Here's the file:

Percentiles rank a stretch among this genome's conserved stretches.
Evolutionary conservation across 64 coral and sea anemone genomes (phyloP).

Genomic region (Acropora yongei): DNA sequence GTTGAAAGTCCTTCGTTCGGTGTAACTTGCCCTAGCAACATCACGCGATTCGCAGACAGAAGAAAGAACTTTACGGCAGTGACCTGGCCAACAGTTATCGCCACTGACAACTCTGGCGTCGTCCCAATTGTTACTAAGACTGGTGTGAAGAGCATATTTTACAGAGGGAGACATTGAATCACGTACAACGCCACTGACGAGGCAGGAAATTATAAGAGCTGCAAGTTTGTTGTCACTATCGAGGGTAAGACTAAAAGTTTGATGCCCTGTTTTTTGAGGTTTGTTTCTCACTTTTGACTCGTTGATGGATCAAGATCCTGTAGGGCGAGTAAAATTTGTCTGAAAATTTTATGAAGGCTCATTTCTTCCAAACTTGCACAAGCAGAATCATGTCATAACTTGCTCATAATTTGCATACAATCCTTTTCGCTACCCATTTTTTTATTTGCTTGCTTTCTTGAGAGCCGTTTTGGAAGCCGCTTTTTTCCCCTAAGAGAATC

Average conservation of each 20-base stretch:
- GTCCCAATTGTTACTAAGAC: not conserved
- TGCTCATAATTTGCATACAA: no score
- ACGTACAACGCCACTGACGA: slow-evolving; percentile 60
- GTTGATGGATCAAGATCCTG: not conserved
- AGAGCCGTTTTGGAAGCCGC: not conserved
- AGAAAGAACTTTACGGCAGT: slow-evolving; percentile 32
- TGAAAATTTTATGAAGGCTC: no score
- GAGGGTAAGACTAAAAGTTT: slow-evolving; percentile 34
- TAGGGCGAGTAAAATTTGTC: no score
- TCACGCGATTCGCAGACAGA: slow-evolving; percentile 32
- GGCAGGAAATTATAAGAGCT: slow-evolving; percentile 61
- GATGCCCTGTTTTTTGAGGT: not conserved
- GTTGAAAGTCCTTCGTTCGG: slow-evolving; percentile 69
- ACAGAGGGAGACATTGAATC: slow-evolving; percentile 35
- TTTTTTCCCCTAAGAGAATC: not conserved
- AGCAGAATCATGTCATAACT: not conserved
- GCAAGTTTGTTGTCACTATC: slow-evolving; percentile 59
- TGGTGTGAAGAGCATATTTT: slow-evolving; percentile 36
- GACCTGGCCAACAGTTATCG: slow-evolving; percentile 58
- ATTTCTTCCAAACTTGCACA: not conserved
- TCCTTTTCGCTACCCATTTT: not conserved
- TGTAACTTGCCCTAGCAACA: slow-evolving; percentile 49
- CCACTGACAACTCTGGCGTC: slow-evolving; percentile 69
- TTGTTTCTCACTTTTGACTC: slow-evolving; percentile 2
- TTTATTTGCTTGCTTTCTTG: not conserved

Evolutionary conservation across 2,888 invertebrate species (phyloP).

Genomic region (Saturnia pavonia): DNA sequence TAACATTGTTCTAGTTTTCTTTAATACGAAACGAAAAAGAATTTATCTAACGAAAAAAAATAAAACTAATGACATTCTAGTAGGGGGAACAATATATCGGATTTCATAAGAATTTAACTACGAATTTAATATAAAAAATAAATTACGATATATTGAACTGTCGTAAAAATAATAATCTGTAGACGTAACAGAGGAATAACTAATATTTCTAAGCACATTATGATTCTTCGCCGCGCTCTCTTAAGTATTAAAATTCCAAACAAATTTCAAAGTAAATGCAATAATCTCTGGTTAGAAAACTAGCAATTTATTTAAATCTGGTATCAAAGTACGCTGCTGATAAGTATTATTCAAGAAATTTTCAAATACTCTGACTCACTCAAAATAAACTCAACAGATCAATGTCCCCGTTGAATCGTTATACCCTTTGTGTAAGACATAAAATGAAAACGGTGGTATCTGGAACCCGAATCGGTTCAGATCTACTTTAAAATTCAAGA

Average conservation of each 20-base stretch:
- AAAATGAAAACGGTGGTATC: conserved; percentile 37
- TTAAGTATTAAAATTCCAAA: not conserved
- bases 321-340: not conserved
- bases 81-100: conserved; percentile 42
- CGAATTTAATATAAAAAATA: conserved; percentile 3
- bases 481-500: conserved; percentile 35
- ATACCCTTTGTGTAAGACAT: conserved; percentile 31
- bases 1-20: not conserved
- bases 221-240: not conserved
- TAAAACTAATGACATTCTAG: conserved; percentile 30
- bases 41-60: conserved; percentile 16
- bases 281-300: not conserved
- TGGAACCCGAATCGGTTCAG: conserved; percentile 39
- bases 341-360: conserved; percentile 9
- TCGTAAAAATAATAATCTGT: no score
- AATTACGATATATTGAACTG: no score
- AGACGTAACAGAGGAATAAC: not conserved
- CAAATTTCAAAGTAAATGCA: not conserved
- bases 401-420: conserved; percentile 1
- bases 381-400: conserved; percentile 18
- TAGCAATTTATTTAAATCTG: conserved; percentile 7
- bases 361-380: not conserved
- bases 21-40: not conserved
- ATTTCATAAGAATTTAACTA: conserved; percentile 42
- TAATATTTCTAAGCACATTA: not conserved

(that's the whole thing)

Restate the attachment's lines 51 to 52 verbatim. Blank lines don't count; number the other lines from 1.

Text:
- bases 401-420: conserved; percentile 1
- bases 381-400: conserved; percentile 18